“He is dead,” I insisted.
“HE IS NOT DEAD!”
“HE IS DEAD!” I shouted back.
“Where did he get those bruises? How did YOU get those bruises?” I demanded. My eyes shifted from the mother and the daughter.
“We had a fight! You know this! He told you this!”
“A fight with what?”
“Belts! We … we had a fight with belts.”
There was a belt on the floor and one lying over the back of a living room couch. They both had large buckles. Oblong in shape.
“Belts? You were swinging belt buckles at each other?” I picked them up, with intention to keep.
“Yes, this is how we fight. It is not the first time. We have these fights. I will not forgive him for this evil lie!”
“Well, he is dead. Dead at the Westgate Hospital Emergency Room.”
“YOU are lying! LYING. You are just as bad as he is!” she screamed with a banshee face. “LIAR!” She went for the belt on the couch.
How did it come to this? DAMN! This all went to hell in less than two minutes. It is not too often you yell at the surviving spouse in a death notification.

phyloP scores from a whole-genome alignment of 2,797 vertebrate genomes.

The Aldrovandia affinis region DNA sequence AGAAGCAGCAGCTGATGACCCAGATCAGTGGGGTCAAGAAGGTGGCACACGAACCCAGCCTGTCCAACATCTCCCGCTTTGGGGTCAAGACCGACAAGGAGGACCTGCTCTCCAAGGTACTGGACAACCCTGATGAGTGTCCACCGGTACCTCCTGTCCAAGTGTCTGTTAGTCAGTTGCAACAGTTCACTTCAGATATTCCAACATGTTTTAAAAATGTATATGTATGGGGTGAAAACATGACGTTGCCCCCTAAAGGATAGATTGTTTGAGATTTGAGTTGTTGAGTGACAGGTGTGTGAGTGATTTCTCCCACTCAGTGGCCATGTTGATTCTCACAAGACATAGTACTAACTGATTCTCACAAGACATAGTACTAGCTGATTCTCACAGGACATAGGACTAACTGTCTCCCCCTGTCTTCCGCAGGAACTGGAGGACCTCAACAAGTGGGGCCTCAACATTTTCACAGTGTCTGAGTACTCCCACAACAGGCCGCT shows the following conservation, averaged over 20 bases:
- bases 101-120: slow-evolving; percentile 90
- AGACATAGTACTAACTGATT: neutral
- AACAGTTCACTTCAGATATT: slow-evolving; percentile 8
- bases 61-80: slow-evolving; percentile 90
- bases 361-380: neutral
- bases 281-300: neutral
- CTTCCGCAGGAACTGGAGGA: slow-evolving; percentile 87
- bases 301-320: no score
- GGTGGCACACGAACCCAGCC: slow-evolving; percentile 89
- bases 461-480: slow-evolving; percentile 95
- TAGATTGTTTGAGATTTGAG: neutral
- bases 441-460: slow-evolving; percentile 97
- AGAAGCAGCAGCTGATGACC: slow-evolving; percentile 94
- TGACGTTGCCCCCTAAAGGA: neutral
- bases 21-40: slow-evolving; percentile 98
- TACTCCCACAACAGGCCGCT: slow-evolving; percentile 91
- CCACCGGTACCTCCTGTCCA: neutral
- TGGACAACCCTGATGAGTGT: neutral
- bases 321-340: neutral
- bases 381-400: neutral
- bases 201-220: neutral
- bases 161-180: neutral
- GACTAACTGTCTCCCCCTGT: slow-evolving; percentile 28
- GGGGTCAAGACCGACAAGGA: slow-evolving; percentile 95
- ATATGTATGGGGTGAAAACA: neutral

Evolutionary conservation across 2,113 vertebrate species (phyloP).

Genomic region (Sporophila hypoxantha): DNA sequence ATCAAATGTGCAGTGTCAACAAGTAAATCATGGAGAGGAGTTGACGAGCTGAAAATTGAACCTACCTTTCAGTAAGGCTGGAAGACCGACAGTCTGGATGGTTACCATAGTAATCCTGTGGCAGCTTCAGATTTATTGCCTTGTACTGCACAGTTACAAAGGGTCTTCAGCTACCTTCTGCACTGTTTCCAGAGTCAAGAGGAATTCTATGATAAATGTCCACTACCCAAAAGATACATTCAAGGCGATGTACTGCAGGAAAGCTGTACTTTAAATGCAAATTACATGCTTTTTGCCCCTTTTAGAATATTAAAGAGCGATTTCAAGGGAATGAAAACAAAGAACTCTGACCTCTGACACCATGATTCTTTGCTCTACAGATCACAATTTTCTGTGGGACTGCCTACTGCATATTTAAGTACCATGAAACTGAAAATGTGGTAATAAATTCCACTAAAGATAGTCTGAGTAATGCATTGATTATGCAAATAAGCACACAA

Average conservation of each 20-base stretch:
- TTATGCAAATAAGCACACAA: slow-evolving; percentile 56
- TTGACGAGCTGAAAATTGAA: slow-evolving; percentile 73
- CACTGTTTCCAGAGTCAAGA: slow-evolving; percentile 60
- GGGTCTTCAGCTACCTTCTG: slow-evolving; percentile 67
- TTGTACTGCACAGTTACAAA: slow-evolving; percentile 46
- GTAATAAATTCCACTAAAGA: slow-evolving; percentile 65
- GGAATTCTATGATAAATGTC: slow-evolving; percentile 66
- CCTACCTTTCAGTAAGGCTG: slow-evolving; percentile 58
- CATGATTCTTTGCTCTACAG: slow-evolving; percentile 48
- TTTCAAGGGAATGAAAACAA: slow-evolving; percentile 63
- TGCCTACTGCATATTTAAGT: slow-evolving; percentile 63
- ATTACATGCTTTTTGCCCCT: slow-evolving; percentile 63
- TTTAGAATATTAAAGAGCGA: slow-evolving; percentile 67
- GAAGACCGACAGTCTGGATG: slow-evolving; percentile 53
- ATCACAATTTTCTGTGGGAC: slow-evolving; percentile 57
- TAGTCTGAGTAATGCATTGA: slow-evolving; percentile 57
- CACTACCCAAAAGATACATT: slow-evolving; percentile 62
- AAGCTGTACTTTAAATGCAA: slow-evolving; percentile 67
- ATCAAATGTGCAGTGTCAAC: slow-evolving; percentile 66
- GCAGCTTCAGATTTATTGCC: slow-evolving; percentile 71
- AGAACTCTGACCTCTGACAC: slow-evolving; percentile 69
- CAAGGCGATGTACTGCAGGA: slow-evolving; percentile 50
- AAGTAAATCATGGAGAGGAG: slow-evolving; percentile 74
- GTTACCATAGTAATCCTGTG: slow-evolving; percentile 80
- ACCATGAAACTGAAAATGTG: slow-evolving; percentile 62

“He is not dead!”
“Your husband is dead! Dead, I tell you. Dead.”
“No! Liar! LIAR!”
“Come down to the hospital with me. Right now. And I will show you. Both of you.”
The daughter convinced the mother to go. The daughter was in a state of shock. While they grabbed their purses, I decided to grab up those two belts. I had many legal reasons to do so. I was there on an official death notice. Heard a spontaneous admission from the wife. Belts in plain view. My safety issues. I had many reasons to seize those belts, so seize them I did.
It was now nightfall. We got into our cars—me in mine, the mother and daughter in theirs—and I led the way to Westgate. I was steaming a bit, and all pretense of my caring about her feelings was pretty much gone.
We entered the ER, and I walked them straight through and into the operating room. Mr. Shan was still there. Naked. Gray. Deader than hell.
The daughter stopped at the doorway and gasped. The mother marched right up to the body.